Vijaya Ramachandran, director for energy and development at the Breakthrough Institute, Berlin, says Europe should look to Africa if it’s serious about achieving energy security. Ramachandran notes that the continent is endowed with substantial natural gas production, reserves, and new discoveries in the process of being tapped. Very little of Africa’s gas has been exploited, either for domestic consumption or export.
Algeria is already an established major gas producer with substantial untapped reserves and is connected to Spain with several undersea pipelines. Germany and the EU are already working to expand pipeline capacity connecting Spain with France, from where more Algerian gas could flow to Germany and elsewhere. Libyan gas fields are connected by pipeline to Italy. In both Algeria and Libya, Europe should urgently help tap new fields and increase gas production. New pipelines under discussion currently focus on the Eastern Mediterranean Pipeline Project, which would bring gas from Israel’s offshore gas fields to Europe.
But the biggest African sources lie south of the Sahara–including Nigeria, which has about a third of the continent’s reserves, and Tanzania. Senegal has recently discovered major offshore fields.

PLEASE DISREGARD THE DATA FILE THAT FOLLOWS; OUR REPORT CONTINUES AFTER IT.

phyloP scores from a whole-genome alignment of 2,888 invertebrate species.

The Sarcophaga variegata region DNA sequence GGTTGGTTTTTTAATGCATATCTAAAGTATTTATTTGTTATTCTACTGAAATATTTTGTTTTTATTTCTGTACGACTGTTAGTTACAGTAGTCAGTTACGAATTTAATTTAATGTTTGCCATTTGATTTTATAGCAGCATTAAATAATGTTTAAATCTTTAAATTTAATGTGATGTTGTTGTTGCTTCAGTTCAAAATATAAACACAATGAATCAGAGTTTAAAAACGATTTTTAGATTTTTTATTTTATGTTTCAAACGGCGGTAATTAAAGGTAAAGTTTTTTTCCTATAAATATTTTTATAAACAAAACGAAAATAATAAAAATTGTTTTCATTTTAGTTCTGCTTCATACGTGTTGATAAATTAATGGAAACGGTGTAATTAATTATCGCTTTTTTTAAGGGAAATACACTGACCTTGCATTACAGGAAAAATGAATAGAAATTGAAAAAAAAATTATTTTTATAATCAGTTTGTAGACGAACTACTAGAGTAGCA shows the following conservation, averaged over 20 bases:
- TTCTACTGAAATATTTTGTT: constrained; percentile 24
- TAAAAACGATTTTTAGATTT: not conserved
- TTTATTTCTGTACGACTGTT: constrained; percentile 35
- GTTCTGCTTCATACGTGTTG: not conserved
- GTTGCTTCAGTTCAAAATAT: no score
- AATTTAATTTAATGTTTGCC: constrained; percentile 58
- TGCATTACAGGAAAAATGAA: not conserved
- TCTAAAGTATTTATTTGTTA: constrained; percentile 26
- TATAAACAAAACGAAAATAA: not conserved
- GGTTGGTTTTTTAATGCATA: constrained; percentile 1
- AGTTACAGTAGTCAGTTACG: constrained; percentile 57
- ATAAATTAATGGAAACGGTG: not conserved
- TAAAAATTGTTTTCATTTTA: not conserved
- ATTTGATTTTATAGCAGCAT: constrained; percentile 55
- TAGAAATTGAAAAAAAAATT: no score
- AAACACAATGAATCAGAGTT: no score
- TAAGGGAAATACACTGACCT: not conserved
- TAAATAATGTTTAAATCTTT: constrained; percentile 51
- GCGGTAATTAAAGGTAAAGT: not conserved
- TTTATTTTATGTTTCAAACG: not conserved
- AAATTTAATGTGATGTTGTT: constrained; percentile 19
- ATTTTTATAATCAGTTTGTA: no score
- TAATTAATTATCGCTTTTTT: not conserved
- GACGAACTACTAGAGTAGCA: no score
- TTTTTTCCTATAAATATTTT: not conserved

Ramachandra says Germany should not ignore these opportunities. For instance, the proposed Trans-Saharan pipeline will bring gas from Nigeria to Algeria via Niger. If the project is completed, the new pipeline will connect to the existing Trans-Mediterranean, Maghreb-Europe, Medgaz, and Galsi pipelines that supply Europe from transmission hubs on Algeria’s Mediterranean coast. The Trans-Saharan pipeline would be more than 2,500 miles long and could supply as much as 30 billion cubic meters of Nigerian gas to Europe per year–equivalent to about two-thirds of Germany’s 2021 imports from Russia (For comparison purposes, the Yamal-Europe pipeline, one of the major routes for Russian gas to Europe, is 2,607-mile-long). On its part, Nigeria is enthusiastic about exporting some of its 200 trillion-cubic-foot reserves of gas, with Nigerian Vice President Yemi Osinbajo arguing in favor of natural gas’ critical role, both as a relatively clean transition fuel and as a driver of economic development and foreign exchange earner.
Unfortunately, the Trans-Saharan pipeline will likely take a decade or more to complete, and LNG shipments to Germany would bring quicker relief.